Estelle is an internationally standardized formal description technique (FDT) designed for the specification of distributed systems, in particular communication protocols. An Estelle specification describes a system of communicating components (module instances). The specified system is closed in a topological sense, i.e. it has no ability to interact with some environment. Because of this restriction, open systems can only be specified together with and incorporated with an environment. To overcome this restriction, we introduce a compatible extension of Estelle, called "Open Estelle". It allows the specification of (topologically) open systems, i.e. systems that have the ability to communicate with any environment through a well-defined external interface. We define aformal syntax and a formal semantics for Open Estelle, both based on and extending the syntax and semantics of Estelle. The extension is compatible syntactically and semantically, i.e. Estelle is a subset of Open Estelle. In particular, the formal semantics of Open Estelle reduces to the Estelle semantics in the special case of a closed system. Furthermore, we present a tool for the textual integration of open systems into environments specified in Open Estelle, and a compiler for the automatic generation of implementations directly from Open Estelle specifications.

Ownership Domains generalize ownership types. They support programming patterns like iterators that are not possible with ordinary ownership types. However, they are still too restrictive for cases in which an object X wants to access the public domains of an arbitrary number of other objects, which often happens in observer scenarios. To overcome this restriction, we developed so-called loose domains which abstract over several precise domains. That is, similar to the relation between supertypes and subtypes we have a relation between loose and precise domains. In addition, we simplified ownership domains by reducing the number of domains per object to two and hard-wiring the access permissions between domains. We formalized the resulting type system for an OO core language and proved type soundness and a fundamental accessibility property.

This paper describes some new algorithms for the accurate calculation of surface properties. In the first part an arithmetic on Bézier surfaces is introduced. Formulas are given, which determine the Bézier points and weights of the resulting surface from the points and weights of the operand surfaces. An application of the arithmetic operations to the surface interrogation methods are described in the second part. It turns out, that the quality analysis can be reduced to a few numerical stable operations. Finally the advantages and disadvantages of this method are discussed.

Partitioned chain grammars
(1979)

This paper introduces a new class of grammars, the partitioned chain grammars, for which efficient parsers can be automatically generated. Besides being efficiently parsable these grammars possess a number of other properties, which make them very attractive for the use in parser-generators. They for instance form a large grammarclass and describe all deterministic context-free languages. Main advantage of the partitioned chain grammars however is, that given a language it is usually easier to describe it by a partitioned chain grammar than to construct a grammar of some other type commonly used in parser-generators for it.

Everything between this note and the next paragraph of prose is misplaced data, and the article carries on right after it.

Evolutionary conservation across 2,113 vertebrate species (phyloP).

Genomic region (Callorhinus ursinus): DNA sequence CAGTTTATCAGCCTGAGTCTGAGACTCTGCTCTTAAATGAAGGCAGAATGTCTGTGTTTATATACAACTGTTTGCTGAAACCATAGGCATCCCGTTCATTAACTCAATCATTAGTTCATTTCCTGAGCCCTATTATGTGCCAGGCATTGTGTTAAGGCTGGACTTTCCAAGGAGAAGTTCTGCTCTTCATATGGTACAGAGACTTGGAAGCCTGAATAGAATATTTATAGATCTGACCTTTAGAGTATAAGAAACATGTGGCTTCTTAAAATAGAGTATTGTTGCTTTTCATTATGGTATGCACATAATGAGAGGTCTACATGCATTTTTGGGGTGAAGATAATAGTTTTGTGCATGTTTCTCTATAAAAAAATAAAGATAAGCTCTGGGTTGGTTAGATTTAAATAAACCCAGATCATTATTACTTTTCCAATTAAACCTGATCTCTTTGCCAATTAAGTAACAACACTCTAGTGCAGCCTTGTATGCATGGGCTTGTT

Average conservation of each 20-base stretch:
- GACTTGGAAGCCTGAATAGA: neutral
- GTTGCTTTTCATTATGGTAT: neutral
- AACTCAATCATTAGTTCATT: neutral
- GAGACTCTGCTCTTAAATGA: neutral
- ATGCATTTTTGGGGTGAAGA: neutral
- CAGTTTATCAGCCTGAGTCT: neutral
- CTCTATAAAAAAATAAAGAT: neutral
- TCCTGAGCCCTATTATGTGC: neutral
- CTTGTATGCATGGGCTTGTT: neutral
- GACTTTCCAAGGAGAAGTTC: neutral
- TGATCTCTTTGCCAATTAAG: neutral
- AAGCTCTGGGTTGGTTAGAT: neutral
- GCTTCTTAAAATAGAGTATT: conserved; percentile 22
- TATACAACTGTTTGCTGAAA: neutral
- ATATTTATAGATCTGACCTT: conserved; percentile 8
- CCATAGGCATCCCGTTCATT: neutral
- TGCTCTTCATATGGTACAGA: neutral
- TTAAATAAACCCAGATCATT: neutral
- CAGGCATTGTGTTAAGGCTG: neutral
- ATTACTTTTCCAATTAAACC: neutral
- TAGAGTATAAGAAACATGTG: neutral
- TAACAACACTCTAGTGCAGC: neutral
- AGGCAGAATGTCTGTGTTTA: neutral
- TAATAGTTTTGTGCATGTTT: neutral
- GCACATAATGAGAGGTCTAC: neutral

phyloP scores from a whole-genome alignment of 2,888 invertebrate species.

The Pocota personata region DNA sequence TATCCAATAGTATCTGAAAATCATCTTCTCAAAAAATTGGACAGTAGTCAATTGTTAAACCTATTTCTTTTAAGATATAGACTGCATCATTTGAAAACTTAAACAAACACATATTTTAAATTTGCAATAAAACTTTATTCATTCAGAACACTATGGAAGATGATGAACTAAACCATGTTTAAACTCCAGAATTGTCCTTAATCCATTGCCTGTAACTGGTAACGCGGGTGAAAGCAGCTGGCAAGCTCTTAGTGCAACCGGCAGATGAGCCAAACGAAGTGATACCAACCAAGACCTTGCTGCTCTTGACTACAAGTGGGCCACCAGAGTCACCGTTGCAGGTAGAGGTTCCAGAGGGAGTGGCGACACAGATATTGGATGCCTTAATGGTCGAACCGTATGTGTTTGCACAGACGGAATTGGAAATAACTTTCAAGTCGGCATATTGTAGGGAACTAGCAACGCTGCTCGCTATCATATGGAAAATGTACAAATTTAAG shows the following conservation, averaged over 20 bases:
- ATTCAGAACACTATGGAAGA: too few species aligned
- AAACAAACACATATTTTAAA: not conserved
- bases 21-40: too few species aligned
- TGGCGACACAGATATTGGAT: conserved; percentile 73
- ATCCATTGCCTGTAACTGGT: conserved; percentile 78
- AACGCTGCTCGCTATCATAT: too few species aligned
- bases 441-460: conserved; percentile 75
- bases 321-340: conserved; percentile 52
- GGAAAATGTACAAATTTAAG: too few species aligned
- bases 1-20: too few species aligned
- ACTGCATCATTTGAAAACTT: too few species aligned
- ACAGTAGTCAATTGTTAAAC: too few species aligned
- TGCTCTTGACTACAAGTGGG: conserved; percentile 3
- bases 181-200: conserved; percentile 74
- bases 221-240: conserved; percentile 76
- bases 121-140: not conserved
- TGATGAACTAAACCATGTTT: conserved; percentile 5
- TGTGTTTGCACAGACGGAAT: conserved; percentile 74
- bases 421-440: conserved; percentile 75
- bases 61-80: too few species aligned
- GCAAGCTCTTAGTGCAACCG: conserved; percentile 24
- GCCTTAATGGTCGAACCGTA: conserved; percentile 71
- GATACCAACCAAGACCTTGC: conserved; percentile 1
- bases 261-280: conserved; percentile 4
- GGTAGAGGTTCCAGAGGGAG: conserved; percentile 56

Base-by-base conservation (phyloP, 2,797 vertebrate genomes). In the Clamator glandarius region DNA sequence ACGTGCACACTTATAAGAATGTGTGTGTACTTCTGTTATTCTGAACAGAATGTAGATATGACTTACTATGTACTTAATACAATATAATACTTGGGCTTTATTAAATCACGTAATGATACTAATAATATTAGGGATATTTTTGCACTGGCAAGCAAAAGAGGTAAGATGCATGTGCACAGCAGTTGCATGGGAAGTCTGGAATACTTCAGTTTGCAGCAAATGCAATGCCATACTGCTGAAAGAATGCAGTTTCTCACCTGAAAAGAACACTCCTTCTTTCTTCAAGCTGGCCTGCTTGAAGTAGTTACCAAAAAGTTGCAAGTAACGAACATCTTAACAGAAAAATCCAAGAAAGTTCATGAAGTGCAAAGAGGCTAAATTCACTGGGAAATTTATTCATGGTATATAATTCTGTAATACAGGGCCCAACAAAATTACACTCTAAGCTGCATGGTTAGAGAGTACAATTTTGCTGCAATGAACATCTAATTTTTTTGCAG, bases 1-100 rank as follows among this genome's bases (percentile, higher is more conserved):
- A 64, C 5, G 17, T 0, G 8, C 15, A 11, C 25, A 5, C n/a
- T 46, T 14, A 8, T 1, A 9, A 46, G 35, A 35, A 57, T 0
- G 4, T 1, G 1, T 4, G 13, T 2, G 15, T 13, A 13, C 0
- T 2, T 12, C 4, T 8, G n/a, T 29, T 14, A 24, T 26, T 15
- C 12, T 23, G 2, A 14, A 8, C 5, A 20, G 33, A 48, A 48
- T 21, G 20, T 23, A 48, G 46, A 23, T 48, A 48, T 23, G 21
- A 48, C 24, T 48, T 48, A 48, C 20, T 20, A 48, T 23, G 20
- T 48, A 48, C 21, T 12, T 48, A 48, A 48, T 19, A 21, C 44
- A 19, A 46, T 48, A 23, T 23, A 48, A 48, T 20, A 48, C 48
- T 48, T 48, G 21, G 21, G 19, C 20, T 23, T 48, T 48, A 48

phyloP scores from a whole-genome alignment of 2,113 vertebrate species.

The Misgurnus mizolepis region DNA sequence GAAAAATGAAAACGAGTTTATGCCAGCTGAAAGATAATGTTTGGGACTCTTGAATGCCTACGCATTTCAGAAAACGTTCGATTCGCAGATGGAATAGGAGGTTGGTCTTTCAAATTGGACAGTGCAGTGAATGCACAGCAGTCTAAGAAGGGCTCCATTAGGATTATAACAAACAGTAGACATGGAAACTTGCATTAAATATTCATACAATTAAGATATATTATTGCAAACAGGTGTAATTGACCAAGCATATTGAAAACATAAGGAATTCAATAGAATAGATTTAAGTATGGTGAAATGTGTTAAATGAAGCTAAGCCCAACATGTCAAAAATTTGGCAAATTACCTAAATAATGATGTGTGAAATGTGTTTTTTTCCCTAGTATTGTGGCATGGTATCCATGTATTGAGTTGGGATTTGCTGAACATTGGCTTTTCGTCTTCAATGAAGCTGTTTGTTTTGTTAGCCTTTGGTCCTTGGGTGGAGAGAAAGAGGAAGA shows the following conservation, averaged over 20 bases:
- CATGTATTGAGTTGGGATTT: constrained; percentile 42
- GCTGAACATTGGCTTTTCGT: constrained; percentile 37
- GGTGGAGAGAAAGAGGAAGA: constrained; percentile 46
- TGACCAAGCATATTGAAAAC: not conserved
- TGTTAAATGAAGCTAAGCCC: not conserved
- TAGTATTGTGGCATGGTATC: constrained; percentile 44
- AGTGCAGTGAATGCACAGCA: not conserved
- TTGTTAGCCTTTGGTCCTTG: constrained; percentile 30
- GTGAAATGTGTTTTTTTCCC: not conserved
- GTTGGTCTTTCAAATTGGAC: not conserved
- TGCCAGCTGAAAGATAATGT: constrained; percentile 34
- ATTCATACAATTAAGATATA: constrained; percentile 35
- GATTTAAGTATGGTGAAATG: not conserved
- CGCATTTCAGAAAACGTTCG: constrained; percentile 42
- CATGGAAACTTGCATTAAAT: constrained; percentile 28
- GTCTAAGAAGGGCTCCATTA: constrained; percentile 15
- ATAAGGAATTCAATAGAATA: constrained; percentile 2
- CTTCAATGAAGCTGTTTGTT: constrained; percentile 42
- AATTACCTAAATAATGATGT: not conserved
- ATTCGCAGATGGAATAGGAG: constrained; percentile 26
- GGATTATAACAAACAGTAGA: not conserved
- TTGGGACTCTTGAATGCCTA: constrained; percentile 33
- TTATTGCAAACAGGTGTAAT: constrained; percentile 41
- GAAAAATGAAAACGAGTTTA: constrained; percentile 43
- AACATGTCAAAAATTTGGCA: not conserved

On Abstract Shapes of RNA
(2008)

As any RNA sequence can be folded in many different ways, there are lots of different possible secondary structures for a given sequence. Most computational prediction methods based on free energy minimization compute a number of suboptimal foldings and we have to identify the native structures among all these possible secondary structures. For this reason, much effort has been made to develop approaches for identifying good predictions of RNA secondary structure. Using the abstract shapes approach as introduced by Giegerich et al., each class of similar secondary structures is represented by one shape and the native structures can be found among the top shape representatives. In this article, we derive some interesting results answering enumeration problems for abstract shapes and secondary structures of RNA. We start by computing symptotical representations for the number of shape representations of length n. Our main goal is to find out how much the search space can be reduced by using the concept of abstract shapes. To reach this goal, we analyze the number of secondary structures and shapes compatible with an RNA sequence of length n under the assumption that base pairing is allowed between arbitrary pairs of bases analytically and compare their exponential growths. Additionally, we analyze the number of secondary structures compatible with an RNA sequence of length n under the assumptions that base pairing is allowed only between certain pairs of bases and that the structures meet some appropriate conditions. The exponential growth factors of the resulting asymptotics are compared to the corresponding experimentally obtained value as given by Giegerich et al.